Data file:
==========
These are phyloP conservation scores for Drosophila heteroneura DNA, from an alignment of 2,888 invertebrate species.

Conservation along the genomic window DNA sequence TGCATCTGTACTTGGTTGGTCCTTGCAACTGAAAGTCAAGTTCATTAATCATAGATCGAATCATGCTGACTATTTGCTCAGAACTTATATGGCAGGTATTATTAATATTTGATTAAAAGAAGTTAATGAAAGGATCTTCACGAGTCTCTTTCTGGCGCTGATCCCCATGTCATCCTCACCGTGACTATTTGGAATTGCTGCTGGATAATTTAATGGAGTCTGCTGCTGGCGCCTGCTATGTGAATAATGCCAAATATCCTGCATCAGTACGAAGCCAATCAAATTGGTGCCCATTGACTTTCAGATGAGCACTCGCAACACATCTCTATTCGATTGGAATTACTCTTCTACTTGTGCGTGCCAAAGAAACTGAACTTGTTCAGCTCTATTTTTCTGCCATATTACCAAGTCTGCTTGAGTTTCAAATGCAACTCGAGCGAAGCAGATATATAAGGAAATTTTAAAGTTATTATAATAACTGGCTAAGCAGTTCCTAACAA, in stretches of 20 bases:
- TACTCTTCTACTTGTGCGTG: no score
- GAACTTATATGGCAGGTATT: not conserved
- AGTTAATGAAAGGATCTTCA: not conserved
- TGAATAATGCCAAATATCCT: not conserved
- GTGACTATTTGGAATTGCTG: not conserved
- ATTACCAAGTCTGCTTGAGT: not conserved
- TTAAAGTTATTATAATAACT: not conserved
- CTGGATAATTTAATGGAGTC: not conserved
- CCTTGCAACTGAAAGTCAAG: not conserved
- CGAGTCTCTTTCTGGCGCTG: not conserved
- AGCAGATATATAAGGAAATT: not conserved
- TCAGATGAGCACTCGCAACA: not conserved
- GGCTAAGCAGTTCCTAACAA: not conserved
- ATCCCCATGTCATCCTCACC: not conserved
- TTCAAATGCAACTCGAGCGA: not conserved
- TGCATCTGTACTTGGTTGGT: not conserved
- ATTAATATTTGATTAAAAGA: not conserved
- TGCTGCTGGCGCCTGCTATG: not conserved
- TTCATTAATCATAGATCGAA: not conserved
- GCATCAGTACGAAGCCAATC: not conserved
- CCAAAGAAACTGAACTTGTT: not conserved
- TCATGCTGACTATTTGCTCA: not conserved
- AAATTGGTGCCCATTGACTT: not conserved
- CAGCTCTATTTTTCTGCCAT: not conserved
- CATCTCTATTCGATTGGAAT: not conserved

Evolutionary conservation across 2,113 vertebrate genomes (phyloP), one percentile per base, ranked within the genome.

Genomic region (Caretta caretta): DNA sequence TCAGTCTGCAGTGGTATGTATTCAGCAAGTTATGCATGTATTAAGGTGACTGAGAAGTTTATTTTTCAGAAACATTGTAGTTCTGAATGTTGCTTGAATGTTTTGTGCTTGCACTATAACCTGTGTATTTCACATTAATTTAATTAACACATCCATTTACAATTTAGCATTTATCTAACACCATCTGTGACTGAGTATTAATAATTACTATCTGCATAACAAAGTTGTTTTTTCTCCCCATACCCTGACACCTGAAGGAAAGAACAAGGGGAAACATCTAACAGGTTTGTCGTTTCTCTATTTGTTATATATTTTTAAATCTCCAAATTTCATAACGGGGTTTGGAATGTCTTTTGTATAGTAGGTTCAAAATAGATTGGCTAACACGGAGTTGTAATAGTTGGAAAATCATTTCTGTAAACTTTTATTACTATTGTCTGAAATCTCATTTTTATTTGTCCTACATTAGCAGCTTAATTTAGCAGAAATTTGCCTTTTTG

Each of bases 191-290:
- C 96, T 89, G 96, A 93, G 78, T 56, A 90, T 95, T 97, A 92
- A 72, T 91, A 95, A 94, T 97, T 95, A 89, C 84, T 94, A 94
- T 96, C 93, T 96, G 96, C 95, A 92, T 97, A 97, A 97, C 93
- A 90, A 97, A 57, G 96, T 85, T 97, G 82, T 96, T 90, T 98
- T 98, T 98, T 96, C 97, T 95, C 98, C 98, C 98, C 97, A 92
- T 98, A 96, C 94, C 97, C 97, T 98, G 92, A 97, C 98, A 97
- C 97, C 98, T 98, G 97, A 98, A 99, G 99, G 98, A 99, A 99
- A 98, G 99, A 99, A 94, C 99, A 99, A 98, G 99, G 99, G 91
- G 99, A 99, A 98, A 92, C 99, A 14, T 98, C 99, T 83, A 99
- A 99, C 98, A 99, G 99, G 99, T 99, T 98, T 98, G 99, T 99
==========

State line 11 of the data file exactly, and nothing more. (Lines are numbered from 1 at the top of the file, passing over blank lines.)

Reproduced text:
- CCTTGCAACTGAAAGTCAAG: not conserved